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Oren Gaylord III
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This 14 page Class Notes was uploaded by Oren Gaylord III on Monday October 5, 2015. The Class Notes belongs to HON321M at Central Michigan University taught by Staff in Fall. Since its upload, it has received 12 views. For similar materials see /class/218929/hon321m-central-michigan-university in Honors at Central Michigan University.
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Date Created: 10/05/15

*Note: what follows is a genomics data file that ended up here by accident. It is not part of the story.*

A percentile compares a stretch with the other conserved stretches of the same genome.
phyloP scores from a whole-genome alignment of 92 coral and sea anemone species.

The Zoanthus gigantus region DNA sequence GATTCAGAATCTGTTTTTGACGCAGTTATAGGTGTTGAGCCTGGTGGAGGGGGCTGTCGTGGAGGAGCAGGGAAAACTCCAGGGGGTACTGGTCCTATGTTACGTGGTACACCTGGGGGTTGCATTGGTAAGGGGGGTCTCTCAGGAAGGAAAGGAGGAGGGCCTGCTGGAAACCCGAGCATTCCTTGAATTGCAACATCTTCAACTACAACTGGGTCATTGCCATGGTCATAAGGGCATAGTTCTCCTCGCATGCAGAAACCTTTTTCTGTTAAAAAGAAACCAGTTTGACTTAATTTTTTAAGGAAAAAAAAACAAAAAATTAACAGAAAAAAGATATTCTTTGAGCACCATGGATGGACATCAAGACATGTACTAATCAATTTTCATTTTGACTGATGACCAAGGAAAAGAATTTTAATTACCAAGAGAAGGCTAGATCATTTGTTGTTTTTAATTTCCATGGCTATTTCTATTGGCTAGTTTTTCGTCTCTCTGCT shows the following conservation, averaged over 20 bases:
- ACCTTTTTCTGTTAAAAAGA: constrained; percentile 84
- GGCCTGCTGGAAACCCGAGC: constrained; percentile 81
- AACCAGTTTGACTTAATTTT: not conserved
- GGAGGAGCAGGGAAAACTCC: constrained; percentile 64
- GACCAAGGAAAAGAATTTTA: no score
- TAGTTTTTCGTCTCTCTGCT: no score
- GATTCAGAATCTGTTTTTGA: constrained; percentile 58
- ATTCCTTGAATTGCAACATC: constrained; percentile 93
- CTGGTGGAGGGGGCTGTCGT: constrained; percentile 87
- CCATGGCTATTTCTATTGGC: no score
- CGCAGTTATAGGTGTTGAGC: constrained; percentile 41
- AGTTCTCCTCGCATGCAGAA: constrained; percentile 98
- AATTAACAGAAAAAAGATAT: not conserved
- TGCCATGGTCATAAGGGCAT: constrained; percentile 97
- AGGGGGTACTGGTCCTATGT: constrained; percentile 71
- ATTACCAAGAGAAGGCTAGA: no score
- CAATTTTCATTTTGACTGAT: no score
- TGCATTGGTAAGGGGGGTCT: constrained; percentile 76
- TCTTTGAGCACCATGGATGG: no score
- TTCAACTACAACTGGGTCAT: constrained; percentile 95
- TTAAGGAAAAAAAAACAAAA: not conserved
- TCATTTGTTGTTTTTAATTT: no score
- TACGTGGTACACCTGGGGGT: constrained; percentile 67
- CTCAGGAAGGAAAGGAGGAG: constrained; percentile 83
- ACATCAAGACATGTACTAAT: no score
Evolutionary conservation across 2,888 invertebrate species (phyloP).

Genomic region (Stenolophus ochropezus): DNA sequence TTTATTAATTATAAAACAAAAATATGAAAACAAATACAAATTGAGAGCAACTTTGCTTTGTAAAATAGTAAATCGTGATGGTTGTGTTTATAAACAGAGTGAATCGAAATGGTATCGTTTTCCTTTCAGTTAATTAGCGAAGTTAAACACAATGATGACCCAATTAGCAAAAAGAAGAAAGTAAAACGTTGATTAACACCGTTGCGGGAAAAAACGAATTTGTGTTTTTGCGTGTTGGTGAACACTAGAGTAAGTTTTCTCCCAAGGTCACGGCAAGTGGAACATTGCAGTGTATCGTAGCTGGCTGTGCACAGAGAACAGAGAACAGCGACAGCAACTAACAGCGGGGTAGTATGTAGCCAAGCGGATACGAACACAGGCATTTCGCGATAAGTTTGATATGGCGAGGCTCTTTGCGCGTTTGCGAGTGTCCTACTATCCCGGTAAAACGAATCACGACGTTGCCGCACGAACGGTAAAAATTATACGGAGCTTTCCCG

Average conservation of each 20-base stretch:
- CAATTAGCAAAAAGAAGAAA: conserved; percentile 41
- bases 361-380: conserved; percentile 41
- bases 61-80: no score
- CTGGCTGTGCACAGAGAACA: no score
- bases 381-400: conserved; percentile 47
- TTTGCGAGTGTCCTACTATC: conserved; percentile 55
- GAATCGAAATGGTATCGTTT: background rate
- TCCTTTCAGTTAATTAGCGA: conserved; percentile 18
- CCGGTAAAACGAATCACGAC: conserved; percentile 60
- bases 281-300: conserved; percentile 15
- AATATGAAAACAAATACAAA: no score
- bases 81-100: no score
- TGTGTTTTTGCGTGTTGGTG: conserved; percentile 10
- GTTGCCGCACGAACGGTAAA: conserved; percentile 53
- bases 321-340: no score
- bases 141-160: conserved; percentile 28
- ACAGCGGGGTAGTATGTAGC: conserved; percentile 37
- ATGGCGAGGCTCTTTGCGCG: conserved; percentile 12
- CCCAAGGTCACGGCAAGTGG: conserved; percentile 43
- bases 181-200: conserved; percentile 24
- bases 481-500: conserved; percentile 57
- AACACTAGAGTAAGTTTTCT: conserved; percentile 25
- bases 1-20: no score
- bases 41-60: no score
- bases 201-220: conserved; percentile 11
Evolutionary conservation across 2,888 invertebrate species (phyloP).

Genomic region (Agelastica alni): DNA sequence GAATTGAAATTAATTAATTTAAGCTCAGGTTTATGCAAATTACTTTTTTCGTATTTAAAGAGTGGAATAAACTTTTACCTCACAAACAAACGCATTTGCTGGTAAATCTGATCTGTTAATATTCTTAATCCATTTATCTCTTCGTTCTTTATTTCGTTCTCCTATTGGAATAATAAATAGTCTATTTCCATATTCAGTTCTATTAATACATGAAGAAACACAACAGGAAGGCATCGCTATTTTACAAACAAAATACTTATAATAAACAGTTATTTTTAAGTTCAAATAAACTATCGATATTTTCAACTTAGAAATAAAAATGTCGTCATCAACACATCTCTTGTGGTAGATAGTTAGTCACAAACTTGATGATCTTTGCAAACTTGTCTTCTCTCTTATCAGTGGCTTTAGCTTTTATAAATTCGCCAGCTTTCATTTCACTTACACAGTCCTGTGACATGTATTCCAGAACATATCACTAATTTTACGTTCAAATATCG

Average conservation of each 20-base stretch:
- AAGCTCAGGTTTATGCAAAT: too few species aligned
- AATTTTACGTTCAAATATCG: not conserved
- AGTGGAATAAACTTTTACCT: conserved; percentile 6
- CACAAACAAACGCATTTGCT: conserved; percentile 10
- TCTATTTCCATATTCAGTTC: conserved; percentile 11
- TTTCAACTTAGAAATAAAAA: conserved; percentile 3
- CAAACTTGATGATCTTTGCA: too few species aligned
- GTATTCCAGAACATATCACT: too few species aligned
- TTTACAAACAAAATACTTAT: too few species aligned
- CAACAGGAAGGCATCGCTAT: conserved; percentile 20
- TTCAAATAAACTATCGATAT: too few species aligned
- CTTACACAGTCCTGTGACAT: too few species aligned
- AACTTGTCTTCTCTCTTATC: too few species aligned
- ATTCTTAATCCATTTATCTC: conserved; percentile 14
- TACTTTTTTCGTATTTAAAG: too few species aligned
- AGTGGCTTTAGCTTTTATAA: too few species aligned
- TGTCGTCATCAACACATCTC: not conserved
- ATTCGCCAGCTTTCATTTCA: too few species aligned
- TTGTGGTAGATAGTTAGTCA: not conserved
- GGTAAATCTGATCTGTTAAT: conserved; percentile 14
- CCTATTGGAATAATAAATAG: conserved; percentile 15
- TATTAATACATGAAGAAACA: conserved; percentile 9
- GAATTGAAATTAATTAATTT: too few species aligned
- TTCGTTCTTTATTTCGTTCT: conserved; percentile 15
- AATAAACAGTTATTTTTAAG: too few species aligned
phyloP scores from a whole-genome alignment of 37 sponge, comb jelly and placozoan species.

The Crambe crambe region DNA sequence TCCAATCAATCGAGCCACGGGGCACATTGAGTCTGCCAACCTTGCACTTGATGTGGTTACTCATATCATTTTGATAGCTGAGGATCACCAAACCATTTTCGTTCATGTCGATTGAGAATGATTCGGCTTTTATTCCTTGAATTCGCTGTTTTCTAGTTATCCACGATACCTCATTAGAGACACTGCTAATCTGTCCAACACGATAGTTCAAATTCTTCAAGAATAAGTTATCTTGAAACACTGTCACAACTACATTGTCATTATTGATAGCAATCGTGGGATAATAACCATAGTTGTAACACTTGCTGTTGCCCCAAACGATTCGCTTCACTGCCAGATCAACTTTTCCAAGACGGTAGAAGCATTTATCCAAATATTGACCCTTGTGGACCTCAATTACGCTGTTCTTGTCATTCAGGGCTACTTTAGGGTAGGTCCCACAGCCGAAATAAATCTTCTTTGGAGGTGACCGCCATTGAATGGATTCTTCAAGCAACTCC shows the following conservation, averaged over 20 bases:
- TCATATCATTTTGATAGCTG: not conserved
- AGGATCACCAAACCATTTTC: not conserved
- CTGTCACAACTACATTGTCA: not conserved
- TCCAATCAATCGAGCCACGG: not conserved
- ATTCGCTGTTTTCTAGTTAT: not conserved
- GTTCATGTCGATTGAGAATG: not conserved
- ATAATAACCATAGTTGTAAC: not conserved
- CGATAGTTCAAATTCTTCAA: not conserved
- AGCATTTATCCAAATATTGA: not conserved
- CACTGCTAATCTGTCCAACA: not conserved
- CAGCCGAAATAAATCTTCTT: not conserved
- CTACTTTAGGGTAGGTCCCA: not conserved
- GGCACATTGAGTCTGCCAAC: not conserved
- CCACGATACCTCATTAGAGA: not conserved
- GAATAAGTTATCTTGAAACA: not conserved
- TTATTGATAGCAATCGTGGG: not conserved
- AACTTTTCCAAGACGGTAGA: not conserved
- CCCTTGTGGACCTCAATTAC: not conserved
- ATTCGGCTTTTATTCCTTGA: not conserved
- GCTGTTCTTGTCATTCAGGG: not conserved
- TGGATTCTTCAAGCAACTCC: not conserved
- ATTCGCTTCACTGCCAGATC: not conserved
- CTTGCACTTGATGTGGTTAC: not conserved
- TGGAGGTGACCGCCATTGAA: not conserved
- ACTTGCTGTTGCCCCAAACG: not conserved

Humans and the global water supply 112608 Before we study how humans use water we need to understand the global water cycle How do cycles work Reservoirs Fluxes Sources Sinks How do cycles work Reservoir 1 Source Reservoir 2 Sink Reservoir 4 Reservoir 3 balanced How does any cycle work Accounting where are things or the distribution of the element in different reservoirs within a system Cycling where are things going and how fast they are moving from different reservoirs in the system Controls how does the system function and what factors drive the cycling Water cycle reservoirs Reservoirs Amount x 1000000 km3 Rocks not usable Oceans Ice Groundwater LakesRivers Atmosphere 25000 1350 275 82 0025 0031 Usable water Riversor anismsair Groundwater Oceans 914 GlaCIers 112608 Pathways for water cycling Precipitation Evapotranspiration Vapor transfer from ocean to land Return flow in rivers and ground waters from land to oceans Pathways for water cycling CLOUDS 9 WATER upon 39 O Wagons 393 3 umosuow ug coucausmou v mm iumumuma P U or W V abb l t g quot 39i 3 P 39 Us v BOUNDARY LAYER AND EXCHANGE WITH FREE ATMOSPHERE ge nrto A a n lrf v39 39 quotA b 39 f A 2 39 A 7 rquot39 RIVER DISCHARGE Controls on the water cycle Human consumption Temperature Land use changes Human consumption Increased dramatically since the industrial revolution Water is a critically lacking resource in certain areas such as deserts and semideserts It is very likely that water shortages due to human consumption will occur at the regional scale in the near future remember first part of the class Temperature Temperature affects Evapotranspiration Evaporation from oceans Melting of ice Sea level 112608 Land use Changes in land use result in changes in the Evapotranspiration Land runoff Now that we know how the water cycle works let s ta k about how do humans use water how much of the global water supply is appropriated by humans History of water use by humans 2000 yrs ago huntergatherers continually return to fertile river valleys 7000 yrs Ago water shortages spur humans to invent irrigation 1100 yrs ago collapse of Mayan civilization due to drought Mid 180039s fecal contamination of surface water causes severe health problems typhoid cholera History of water use by humans 1858 quotYear ofthe Great Stinkquot in London due to sewage and wastes in Thames Late 1800searly 1900 Dams became popular as a water management tool 1900s The green revolutionquot agriculture dependent on irrigation After World War II industrial development and water pollution 1972 Clean Water Act passed humans recognize need to protect water How do humans use water Consumptive use water is not returned to the stream after use Nonconsumptive use water is returned to the streams after use Consumptive use Water that is lost to the atmosphere because of evaporation from reservoirs and from plant transpiration Most consumptive water use is irrigation Consumptive use reduces surface runoff An example is the Colorado River Most of its water diverted to irrigated agriculture Unless year is very wet water does not reach the rivers mouth Consumptive use Domestic Commercial 12 Industrial Mining 8 IrrigationLivestock Thermoelectric 39 Consumptive use Agriculture is responsible for 87 of the total water used globally By continents Asia 86 of total annual water withdrawal North and Central America 49 Europe 38 By crops Rice heavy consumer of water it takes 5000 liters of water to produce 1 kg of rice Wheat for example consumes 4000 m3ha while rice consumes 7650 m3ha Consumptive use Next after irrigation is power production Constructing a dam leads to the conversion of a reservoir where there used to be a lake water evaporates more from a reservoir Many power plants are cooled by water evaporation Evaporation from dams Table 1 Water Evaporation of Reservoirs Compared with FreeRunning River Reservoir River Dam Evaporation Surface Area Evaporation Surface Area Evaporation Percentage l allyear Acres Galyear Difference l Hoover 80 164000 36E11 4000 87E09 24 l Glen Canyon 76 169700 35E11 6764 14E10 40 l Totals 71 E11 23E1D Average 32 20 18 16 14 12 Percentage of All Power Plants 3 3 Water drawn from power plants 02 225 2550 50100 1007250 250500 500750 750 1000 gt1000 Million Gallons per Day MGD Nonconsumptive use Water is used and then returned to the rivers streams Examples Power plants Industry Agriculture the water that does not evaporate will eventually make its way to the river Domestic Nonconsumptive use will often return water pollutedunusable 112608 Is there enough water in the world About 13 ofthe world39s population is experiencing water stress In Asia per capita availability declined by 4060 between 1955 and 1990 Projections suggest that most Asian countries will have severe water problems by the year 2025 Most ofAfrica historically has been waterpoor How much of the water are we already appropriating We can look separately at Evapotranspiration Surface runoff Eva potranspiration We can start with our estimate from last week of the total NPP that the humans have appropriated We can then factor in irrigation estimates for lawnpark irrigation and we come up wi At least 30 of all the water available for evapotranspiration on earth is appropriated by humans Natural ecosystems have to make do with the remaining 70 Surface runoff Distribution of global runoff is highly uneven and does not correspond to the distribution of the worid population Asia has 69 of world population but 36 of global runoff South America has 5 of world population 25 of runoff Amazon has 15 ofworld water supply but it is used by 04 of world s popula ion Surface runoff We factor in Agriculture Industrial use E z a 2 a n39 z u m a omest c Reservoir loss to evaporation Water cleanup diluting pollutedtreated water And it turns out that we are using more than 60 ofthe surface runoff Problem there is a lot of runoffthat is not accessible for example in Amazon We are heading towards some major problems Water about the future Estimates pt our appropriation at a total of 70 of freshwater by 2025 What do we do about it e lmproyements ln theefflclency of wateruse Example lsrael d person per year 7 modern technology and hlghly efflclerlt 7 Water l5 often wasted because it l5 underpnced Water l5 commonly subsldlzed especlally for agrlcultural use in both deyeloped and developan countnes suc subsidies and lettlrlg water pnces nse can provlde lncentlyes for conser lrlvestrnerlts needed to spread LO more efflclerlt technologles Why is Earth so comfortable 91208 What does it mean to be comfortable Greenhouse versus icehouse During most of its history as far as we can tell the Earth has had a temperature close to 15 C Why could Earth be uncomfortable Distance from Sun Strength of Sun What is temperature Temperature is a measure of the speed with which the molecules of a body move Fahrenheit Kelvm Celsius 2931 quot 5773 quot Sun39s surface temperature 19 Boilingpointol water What determines Earth s temperature Energy that comes from the Sun An body that has a temperature gt 0K emits some sort of ra iative energy lfwe plot the amount of energy emitted as a function of its wavelength it will be bell shaped The higher the temperature the more the body emits into the shorter more energy wavelengths see graph When energy from a star hits a planet it warms it up But since the temp of the planet rises the planet itself emits radiative energy into space When the two incoming and outgoing are equal the planet s temperature stays constant If Earth wasjust a rock what would its temperature be There are some simple rules about how energy from the Sun travels to Earth this is not the focus of this class though As it turns out if Earth was simply a giant ball of rock without an atmosphere it should be on the average at about 15 C ie it should be completely frozen 91208 Are there any other planets in the solar 7 What IS Earth s actual temperature System like Earth As mentioned above the average Well except for Mercury almost all other temperature on Earth is about 15 C but planets in the Solar system have higher also temperature than they should have Natural Greenhouse Effect It has been like that for quite some time i l l l Vquot A 600 ObseNed I a 500 Raldialtize Equilibrium It varies relatively little from day to day tural Greenhouse Effect season to season year to year F Why do planets have higher than The emission spectra of the Sun and predicted temperatures Earth Black Body Emission Curves of the Sun and Earth Because most planets have an atmosphere The gases in the atmosphere trap some of w the heat and as a result the temperature of the planet goes up see slides that follow Sun scaled by a lactnr ml 10 Radiative Flux in Wm2 pm 0 01 02 03 04 05 GB 4 5 678 390 20 30 405060 30100 2 3 Wavelength 3 in um The adsorption spectra of greenhouse Exactly how does the greenhouse effect gases work A BLACK BODY CURVES SUN II l lllllll I l KllTlllI ll lllllll 0l 015 02 03 05 I I5 2 3 5 l0 l520 3O 50 In B WAVELENGTH p 2100 r m l FL 7 23 I I l fill f w 1 m N r in lJI3 nil IHZIO Lilliui c n zlzln z L032 H20rnlatlnn H29 Ell I H4 H20 HDI EH4 91208 The faint young sun paradox For the last 45 billion years the Sun s output has increased by 2030 That means that during the first 3 billion years of its existence Earth should have been completely frozen yet evidence in the rocks indicates that there was always liquid water The explanation is that something kept the Earth warmer than it should have been That gives us a second problem as the Sun s energy output went up the Earth should have then gotten much ho er than it is ow The explanation to that is that whatever was keeping Earth warm in the beginning stopped working as the Sun s energy output increased It seems that Earth has a thermostat There must be some sort ofa feedback control that works like a thermostat Well then where is the thermostat and who sets it There are a variety of hypotheses on what could have been the thermostat and how it adjusted itself The most reasonable explanation is that the concentration of greenhouse gases in the atmosphere somehow changed in order to work as a thermostat Could CO2 be involved CO2 is by farthe best candidate The reason for that there are mechanisms on Earth that can add and remove CO2 from the atmosphere and some ofthose mechanisms seem to be affected by climate Where is Earth s carbon Most of Earth s carbon is in its rocks Some is found as coal oil and natural gas Very little resides in the atmosphere however Carbon can move between those reservoirs Where is Earth s carbon Vegetation em Amosphere 500 pwindusuial iSails 1560 7 Deep ocean 33000 Sediments and rocks 55000000 A Major carbon reservoirs gigatons 91208 The carbon cycles between different component of the planet Atmosphere Ocean uni ed layer 7 l 39 Deep ocean Sediments and rocks 1quot 02 B Carbon exchange rates gigatonsyear What kinds of processes could alter the amount of CO2 in the different reservoirs Volcanoes can input CO2 into the atmosphere Chemical weathering removes CO2 from the atmosphere What controls volcanic activity and could volcanoes be Earth s thermostat Volcanic activity is driven by heat sources deep into the Earth crust Those heat sources cannot actually be modified by climate What is chemical weathering C02 333 f Silicate rock CaSiOs CaSio3 H2C03 Ca2 5 HCO Ions dissolved Sio2 Caco3 Silicate Carbonic acid Shells 0F bedrock in soils ocean plankton In river water Weathering Transport Deposition on land in rivers in ocean Can climate affect the rate of chemical weathering Yes because Temperature Precipitation Vegetation Can chemical weathering act as Earth s Warmer Colder 39V 39quot e a dim Initial Reduwoquot 0f Initial Reduction of Change initial warming change initial cooling Increased Decreased temperature temperature precipitation precipitation vegetation vegetation Increased Decreased CO2 removal CO2 removal by weathering by weathering Increased Decreased chemical chemical weathering weathering A B 91208 The adsorption spectra of greenhouse Could water vapor be Earth s thermostat gases A BLACKBODY waves No because water acts as a posmve feed back SUN EARTH I 1 I Illllll I l l lllllll l I I lllllll 101502 03 05 I 152 3 5 10152030 50 100 WAVELENGTH 11 Jilile L TF1 yquot 03 D AJU I i3 I I I I l l H a rotation cultqu saunas 2 N20 N 502 I Cl CH4 HUI EH4 W O nuances oooooo Ill ASSURP TION 3 II l I Wait H20 Could life control Earth s climate The Gaia hypothesis Proposed by James Lovelock and Lynn Margulis Well does life react to changes in climate Can living things alter climate Life is the ultimate control of climate on Earth Moderate Gaia versus extreme Gaia What are the arguments Has the thermostat always worked Is the thermostat working now Nowadays we have ice sheets in the poles and tropical forest near the equator There is evidence that 750550 Myr ago Earth might have come very close to a complete freeze m parts per million w m Even if we account for lower solar output 6 lower than today the amount of 002 in the atmosphere would have had to be almost nothing for that to have happened 3 M O Fm I This suggests the thermostat temporarily failed 280 I loO 97O lQSL I900 2300 Too The effect of Earth s orbit on climate Nordl Pole 235 Sour Pole 91208 What does Earth s orbit look like today Earth is like a giant tilted top rotating around the Sun Revolution Rotation Precession Circular mum rev I o 140 Wobbling motion precession Angle oftilr l Spinning motion rotation 9 Tilt Earth rotates around an axis that passes through its poles Earth s rotation axis is tilted with respect to the plane of its revolution around the Sun The angle and direction of the tilt are constant during the course of a yearly revolution Tilt North Pole South Pole Tilt seasons solstices and equinoxes Because it is tilted Earth has seasons Different latitudes experience different seasonality Not much seasonality in tropics Moderate seasonality in temperate regions like Ml Extreme seasonality at the poles Seasonality is described with certain milestones of the orbit around the Sun Equinoxes day night March 20 September 22 Solstices shortest day Dec 21 in NH and June 21 in SH longest day Jun 21 in NH and Dec 21 in SH Eccentricity Earth s orbit around the Sun is not a perfect circle Earth rotates on a slightly eccentric or elliptical orbit Because its orbit is not a perfect circle Earth s distance to the Sun changes throughout the year Eccentricity Equinox March 20 F I l I Empty I Perihelion 5 391 153 million km gt Solstice June 21 July 4 January 3 W 158 million km Sun at Solsnce I one facus December 21 September 22 91208 Changes in tilt over time Discovered by French astronomer Leverrier The tilt varies from as low as 222 to as high as 245quot Currently it is 235 and it is decreasing Changes in tilt over time WQ The change in the tilt is on 0539 23 a very regular cycle both in 39 One frequency and strength We Myr ago Changes in tilt over time Does it matter ifthe tilt changes a little B 90quot tilt Changes in tilt over time Smaller angles tend to reduce seasonality Larger angles tend to increase seasonality The effect of the tilt is strongest at the poles Changes in Earth s orbit over time Two kinds of changes Change in eccentricity Precession Changes in eccentricity over time 1 a2 39 b2 2 EccentrICIty E 6 91208 Changes in eccentricity over time Eccentricity varies from almost circular 0005 to not quite so circular 00607 Currently we are close to circular 00167 The variation is in two cycles 100000 years 413000 years Wobble Axial precession 00 I ears North Polarls 1Q l Spin axis N today Precession of Earth s spin axis wobble Precession of the ellipse vemartian x 9 9 Precession of the equinoxes The combined effect of the wobble and the precession of the ellipse is that the exact timing of equinoxes along the orbit moves through the years Why does precession matter Because of the eccentricity in Earth s orbit the preces5ion means the amount of solar insolation in a given season changes Currently we are closest to the Sun perihelion around the winter solstice and farthest from the sun aphelion around the time of the summer solstice About 11000 years ago or 11000 years from now it will be the other way around Why does precession matter June N solstice Minimum distance p aphelion y perihelion V Dace ber solstice 91208 How do Earth s orbital patterns affect climate Tilt causes seasons Changes in tilt leads to changes in how pronounced seasons are Precessions changes the distance ofthe Earth to the Sun relative to the equinoxessolstices so it also affects how pronounced seasons will be Ul imately the combined effect oftilt and precession can result in major changes In the climate Those changes are of cyclical nature